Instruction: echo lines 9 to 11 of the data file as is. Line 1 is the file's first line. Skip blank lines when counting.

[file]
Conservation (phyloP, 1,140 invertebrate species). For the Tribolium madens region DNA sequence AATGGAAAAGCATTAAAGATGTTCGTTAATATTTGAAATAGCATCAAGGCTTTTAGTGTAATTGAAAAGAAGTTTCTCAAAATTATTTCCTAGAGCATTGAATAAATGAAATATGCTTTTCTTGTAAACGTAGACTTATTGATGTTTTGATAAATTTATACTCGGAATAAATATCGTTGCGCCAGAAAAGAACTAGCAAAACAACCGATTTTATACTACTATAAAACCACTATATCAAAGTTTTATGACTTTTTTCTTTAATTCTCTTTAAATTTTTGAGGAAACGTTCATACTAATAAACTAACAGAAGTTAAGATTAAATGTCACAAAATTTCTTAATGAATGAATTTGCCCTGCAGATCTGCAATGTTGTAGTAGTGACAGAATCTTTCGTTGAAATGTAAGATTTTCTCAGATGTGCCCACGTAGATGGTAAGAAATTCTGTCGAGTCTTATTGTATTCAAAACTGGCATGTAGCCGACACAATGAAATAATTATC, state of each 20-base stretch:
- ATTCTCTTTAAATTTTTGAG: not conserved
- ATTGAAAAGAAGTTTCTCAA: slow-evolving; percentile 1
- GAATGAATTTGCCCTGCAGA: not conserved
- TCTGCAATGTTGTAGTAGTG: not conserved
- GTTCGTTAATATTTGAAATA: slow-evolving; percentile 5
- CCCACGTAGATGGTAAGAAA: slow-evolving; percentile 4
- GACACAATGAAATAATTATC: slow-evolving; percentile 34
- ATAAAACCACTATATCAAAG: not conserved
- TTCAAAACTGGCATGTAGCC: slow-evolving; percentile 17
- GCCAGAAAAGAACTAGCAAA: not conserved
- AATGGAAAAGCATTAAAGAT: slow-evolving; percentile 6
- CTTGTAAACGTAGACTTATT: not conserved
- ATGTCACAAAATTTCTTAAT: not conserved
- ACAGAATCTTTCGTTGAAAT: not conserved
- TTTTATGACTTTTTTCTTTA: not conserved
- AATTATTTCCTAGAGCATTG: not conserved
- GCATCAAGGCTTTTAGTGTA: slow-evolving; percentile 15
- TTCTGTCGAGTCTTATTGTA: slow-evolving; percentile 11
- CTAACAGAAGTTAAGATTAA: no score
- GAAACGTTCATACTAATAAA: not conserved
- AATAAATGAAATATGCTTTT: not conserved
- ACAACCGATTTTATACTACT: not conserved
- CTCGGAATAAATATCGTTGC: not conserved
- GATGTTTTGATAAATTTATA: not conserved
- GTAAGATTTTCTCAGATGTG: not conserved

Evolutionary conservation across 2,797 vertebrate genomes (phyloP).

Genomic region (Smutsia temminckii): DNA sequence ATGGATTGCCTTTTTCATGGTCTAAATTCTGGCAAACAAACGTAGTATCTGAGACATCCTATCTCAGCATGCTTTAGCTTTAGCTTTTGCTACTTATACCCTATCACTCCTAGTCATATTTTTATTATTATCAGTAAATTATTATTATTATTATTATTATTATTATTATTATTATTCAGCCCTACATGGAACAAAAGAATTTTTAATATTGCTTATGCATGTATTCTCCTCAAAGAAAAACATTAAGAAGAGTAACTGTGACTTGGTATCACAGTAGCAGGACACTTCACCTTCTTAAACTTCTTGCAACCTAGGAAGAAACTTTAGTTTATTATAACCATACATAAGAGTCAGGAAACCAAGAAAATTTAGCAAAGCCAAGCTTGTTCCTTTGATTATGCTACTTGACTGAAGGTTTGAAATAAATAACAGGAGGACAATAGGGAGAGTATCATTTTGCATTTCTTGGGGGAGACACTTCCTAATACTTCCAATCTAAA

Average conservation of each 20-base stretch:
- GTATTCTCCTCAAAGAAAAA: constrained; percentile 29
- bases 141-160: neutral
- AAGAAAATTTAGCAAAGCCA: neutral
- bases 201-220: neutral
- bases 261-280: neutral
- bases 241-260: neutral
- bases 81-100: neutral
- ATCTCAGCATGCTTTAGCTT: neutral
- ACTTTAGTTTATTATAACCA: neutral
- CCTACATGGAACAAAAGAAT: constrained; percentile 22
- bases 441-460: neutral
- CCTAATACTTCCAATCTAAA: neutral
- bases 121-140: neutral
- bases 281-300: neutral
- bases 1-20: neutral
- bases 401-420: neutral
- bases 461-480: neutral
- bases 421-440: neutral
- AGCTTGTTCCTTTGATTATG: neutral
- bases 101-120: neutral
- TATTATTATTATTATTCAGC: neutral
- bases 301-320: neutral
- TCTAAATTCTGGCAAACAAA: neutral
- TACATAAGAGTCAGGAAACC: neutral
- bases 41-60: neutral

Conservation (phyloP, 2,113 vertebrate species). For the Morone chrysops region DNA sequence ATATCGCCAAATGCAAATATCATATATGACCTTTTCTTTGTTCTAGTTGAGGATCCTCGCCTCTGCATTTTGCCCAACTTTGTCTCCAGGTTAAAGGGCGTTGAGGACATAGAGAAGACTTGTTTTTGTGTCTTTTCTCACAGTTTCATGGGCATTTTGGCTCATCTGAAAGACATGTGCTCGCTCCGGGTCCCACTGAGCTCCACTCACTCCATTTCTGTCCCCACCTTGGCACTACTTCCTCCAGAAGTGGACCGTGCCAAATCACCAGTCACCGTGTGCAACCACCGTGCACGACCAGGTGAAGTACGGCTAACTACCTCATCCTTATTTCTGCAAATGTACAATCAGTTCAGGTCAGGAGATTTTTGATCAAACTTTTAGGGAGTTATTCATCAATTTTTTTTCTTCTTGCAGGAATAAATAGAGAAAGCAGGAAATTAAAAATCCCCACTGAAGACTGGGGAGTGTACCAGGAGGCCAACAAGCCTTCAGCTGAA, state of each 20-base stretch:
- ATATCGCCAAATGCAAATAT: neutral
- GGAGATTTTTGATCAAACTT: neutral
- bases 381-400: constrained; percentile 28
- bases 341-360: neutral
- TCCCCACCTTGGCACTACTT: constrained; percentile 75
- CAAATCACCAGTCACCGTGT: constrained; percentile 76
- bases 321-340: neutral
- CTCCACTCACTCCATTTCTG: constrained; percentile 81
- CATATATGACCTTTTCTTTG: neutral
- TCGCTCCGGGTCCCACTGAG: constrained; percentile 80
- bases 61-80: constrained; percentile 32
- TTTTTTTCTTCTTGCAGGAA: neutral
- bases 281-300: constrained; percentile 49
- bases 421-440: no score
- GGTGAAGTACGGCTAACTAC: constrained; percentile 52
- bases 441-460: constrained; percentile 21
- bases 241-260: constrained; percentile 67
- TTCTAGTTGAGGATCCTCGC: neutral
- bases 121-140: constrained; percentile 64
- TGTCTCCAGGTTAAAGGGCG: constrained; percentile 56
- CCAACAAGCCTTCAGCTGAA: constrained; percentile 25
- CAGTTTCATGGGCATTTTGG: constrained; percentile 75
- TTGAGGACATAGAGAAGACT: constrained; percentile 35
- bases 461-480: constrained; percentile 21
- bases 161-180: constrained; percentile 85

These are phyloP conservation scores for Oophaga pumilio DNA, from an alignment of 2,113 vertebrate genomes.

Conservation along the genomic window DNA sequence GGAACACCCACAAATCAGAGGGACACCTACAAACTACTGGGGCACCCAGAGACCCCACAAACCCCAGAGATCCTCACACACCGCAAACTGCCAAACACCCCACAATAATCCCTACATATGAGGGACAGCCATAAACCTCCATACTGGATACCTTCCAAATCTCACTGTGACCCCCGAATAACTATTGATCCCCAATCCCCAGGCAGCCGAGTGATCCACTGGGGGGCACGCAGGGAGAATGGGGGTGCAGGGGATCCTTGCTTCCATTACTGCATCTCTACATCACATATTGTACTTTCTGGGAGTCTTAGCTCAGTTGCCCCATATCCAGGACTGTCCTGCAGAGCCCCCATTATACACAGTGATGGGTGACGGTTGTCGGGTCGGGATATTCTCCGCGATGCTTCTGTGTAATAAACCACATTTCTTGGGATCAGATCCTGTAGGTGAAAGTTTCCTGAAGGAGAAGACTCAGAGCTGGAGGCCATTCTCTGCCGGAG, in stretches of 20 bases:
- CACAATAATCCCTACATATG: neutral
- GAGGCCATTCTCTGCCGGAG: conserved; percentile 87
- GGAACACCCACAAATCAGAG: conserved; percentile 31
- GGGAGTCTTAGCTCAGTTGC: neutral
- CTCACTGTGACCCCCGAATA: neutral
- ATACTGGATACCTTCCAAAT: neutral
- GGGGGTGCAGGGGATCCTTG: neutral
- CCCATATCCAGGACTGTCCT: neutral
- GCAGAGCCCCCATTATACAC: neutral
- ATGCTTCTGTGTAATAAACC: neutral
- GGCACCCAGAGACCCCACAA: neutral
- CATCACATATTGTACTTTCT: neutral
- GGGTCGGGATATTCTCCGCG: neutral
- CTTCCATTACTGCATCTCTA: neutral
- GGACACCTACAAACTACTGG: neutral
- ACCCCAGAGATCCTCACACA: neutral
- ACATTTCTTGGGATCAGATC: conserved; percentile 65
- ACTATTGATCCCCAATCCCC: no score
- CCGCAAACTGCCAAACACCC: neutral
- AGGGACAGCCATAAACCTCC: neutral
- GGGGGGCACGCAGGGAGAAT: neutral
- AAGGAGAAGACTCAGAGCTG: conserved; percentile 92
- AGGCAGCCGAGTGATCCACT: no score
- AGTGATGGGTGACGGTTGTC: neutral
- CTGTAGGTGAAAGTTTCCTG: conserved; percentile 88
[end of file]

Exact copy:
- ATAAAACCACTATATCAAAG: not conserved
- TTCAAAACTGGCATGTAGCC: slow-evolving; percentile 17
- GCCAGAAAAGAACTAGCAAA: not conserved